• Tue, Oct 2 2012

Business School Grads Are Turning Their Backs On Wall Street

According to new data, business school grads are not heading straight for Wall Street as they once did. Hmm, I wonder if it has anything to do with what has happened to Wall Street over the last four years?

Huge job cuts, the financial crisis and that pesky little protest have definitely contributed to the steady decline in the number of MBA graduates taking jobs at investment banks.  “The number of students going into financial services has remained steady but what’s changed has been the types of roles,” said Maryellen Lamb, director of MBA career management at Wharton. Wharton, dubbed the “conveyor belt of Wall Street,” has seen a major plunge in grads heading to Wall Street since 2008. Harvard has too with the proportion of MBA graduates this year moving into investment banking falling from 10% to 7%. There have been Occupy Wall Street protests at bank recruiting events on bschool campuses. That is a tough way to get people to want to come to Wall Street.

Compensation is also another major factor. Pay packages are still good, but they are not what they once were. According to CNBC, MBA graduates typically earn about $90,000-$100,000 in salary with a similar proportion of bonus on top and now they are being offered more like $60,000 to $70,000 in their first year. Goldman Sachs just retired its two year analyst program, which guaranteed a bonus and job security.  According to a recent survey from Capstone, 67% of the 2,000 associates and vice presidents on Wall Street interviewed, said did not feel they are being compensated the correct amount for the sacrifices they are making, such as 100-hour work weeks, canceled vacations, etc. One investment banker who participated in the survey described a breach of the “tacit understanding” that he or she would be well compensated. “This business has to be more rewarding,” the person said, according to Capstone. “It’s been a rough couple of years for them,” Rik Kopelan, managing partner at Capstone. “Fewer and fewer plan on making it a career, because they’re working these long hours and not getting paid as well as they were.”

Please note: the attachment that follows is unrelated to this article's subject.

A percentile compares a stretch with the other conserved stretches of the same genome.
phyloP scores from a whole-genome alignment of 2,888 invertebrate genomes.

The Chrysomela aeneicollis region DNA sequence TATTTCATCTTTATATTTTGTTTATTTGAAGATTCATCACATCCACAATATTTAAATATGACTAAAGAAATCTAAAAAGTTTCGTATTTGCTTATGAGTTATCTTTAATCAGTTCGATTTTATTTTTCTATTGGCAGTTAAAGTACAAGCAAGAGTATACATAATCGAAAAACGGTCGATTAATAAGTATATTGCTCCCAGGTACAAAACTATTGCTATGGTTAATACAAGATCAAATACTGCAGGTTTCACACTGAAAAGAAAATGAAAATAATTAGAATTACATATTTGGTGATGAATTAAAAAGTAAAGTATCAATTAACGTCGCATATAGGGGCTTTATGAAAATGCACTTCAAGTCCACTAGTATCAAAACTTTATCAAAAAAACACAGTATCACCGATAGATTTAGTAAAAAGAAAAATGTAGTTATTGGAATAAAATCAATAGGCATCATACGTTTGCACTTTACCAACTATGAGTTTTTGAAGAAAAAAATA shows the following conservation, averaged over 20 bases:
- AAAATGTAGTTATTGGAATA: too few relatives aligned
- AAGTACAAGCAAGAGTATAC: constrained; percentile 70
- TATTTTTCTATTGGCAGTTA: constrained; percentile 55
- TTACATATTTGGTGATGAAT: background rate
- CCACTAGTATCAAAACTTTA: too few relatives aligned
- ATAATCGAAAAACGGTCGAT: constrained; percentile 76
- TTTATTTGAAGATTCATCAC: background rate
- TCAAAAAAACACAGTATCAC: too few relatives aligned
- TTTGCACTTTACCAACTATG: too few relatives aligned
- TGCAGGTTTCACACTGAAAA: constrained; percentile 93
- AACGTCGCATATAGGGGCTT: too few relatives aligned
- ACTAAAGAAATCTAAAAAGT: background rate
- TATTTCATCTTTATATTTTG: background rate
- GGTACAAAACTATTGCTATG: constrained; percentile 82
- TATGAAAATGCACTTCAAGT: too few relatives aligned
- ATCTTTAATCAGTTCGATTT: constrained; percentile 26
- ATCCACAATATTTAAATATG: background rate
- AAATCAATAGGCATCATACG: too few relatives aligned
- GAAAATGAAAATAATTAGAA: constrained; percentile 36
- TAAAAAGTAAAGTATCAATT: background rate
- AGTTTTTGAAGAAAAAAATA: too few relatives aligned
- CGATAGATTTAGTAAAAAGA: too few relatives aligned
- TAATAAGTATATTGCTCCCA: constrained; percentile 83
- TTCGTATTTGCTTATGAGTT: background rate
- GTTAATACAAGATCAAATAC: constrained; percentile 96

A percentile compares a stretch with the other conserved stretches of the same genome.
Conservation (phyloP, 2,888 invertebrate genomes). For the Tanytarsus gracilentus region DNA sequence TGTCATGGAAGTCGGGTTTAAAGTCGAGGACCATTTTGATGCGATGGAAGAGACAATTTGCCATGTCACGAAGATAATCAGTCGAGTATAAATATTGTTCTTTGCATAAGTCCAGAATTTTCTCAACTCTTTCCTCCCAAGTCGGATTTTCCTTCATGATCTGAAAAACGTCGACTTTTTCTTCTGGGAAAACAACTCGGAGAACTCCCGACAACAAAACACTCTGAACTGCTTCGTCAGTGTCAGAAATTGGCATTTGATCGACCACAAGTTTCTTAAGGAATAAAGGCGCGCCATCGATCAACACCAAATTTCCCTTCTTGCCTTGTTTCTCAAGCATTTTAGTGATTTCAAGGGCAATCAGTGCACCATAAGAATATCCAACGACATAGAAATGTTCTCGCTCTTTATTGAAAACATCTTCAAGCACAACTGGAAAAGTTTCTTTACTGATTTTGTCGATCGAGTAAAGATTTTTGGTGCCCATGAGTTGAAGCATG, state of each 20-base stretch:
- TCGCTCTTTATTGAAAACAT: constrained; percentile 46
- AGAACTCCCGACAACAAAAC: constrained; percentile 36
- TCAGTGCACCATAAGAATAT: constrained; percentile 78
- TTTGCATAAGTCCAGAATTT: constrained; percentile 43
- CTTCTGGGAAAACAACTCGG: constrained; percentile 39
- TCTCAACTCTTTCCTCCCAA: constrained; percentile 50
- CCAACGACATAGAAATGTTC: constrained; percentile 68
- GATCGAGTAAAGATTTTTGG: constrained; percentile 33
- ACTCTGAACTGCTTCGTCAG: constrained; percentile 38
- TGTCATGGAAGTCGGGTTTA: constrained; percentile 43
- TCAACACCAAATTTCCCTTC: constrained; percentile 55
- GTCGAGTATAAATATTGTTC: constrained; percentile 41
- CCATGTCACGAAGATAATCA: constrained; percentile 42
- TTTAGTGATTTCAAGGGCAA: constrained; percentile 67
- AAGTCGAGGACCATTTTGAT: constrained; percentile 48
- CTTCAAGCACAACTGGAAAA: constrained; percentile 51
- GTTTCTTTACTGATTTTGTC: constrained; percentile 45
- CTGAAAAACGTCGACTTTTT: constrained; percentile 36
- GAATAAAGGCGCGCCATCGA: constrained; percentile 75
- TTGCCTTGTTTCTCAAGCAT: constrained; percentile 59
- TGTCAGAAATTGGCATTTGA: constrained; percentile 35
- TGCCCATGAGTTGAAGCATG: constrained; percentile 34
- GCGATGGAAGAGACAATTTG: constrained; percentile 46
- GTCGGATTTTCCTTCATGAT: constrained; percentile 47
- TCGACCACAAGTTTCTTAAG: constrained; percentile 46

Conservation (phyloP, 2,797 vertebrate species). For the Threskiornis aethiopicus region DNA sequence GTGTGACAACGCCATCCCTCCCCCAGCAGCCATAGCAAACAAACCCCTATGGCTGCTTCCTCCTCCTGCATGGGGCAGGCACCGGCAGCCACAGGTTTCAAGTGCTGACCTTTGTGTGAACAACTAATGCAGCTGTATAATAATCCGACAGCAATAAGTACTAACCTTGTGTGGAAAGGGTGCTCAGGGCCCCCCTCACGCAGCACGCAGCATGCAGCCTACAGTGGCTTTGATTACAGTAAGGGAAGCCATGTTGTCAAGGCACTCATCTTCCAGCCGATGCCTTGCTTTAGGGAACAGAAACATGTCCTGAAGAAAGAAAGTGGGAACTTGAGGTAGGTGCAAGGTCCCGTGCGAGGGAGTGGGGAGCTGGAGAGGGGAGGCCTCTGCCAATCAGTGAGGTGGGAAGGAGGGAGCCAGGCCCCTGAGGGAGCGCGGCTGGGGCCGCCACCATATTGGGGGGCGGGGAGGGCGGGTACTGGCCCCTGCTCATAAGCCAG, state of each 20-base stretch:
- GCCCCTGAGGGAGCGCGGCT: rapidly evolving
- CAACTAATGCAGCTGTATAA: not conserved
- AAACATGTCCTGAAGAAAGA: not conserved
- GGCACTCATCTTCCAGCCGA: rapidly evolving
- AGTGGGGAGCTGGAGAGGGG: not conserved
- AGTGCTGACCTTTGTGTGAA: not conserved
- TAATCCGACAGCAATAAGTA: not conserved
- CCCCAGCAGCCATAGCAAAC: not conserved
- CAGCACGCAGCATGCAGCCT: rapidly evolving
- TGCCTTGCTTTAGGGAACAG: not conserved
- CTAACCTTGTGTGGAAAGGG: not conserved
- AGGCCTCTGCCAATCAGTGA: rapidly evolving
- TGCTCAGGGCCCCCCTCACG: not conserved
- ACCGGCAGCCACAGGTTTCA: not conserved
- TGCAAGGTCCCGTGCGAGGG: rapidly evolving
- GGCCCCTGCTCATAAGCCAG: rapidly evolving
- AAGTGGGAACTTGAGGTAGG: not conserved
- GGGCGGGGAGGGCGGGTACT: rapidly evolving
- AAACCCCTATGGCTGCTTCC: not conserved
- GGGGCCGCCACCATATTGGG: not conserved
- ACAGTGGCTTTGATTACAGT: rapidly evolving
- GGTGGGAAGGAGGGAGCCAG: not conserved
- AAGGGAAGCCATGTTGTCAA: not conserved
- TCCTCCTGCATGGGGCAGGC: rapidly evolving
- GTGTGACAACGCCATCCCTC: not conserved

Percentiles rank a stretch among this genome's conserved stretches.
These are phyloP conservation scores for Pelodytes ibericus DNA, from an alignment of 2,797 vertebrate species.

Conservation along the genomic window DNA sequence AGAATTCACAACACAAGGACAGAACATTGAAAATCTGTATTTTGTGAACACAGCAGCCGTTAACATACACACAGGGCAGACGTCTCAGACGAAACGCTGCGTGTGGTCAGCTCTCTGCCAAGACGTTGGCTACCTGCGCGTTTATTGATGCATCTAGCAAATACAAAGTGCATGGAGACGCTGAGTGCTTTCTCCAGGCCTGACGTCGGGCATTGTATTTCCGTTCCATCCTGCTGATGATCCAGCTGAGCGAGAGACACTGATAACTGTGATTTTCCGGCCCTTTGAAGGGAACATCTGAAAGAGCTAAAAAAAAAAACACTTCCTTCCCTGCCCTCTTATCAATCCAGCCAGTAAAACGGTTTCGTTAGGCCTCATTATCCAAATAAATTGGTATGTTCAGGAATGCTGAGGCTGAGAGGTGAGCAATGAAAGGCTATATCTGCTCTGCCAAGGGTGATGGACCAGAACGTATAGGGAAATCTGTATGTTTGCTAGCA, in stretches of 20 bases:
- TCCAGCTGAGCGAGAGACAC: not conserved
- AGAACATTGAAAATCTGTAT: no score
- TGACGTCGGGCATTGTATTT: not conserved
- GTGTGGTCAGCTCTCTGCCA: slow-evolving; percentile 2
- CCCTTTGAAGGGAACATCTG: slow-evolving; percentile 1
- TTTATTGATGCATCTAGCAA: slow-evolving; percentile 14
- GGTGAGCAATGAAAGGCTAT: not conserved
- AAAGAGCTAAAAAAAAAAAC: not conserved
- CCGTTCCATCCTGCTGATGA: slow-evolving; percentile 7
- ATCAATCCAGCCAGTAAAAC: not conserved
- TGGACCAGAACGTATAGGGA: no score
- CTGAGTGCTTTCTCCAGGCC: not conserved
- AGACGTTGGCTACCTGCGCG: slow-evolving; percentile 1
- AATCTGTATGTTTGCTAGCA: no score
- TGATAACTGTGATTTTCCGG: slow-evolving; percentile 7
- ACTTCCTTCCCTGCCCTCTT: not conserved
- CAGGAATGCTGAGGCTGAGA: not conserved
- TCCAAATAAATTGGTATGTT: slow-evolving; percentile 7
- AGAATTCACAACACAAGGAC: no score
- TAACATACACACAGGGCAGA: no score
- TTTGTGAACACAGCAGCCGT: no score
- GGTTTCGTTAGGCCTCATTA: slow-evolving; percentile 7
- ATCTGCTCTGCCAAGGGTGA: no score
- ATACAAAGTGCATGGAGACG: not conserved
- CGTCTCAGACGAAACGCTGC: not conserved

So where are all these business school grads going? Well some are going to hedge funds and to work in private equity but many are becoming entrepreneurs. Though you don’t need an MBA to start a company, it can’t hurt you. Business schools provide a literal sandbox of potential collaborators.

 

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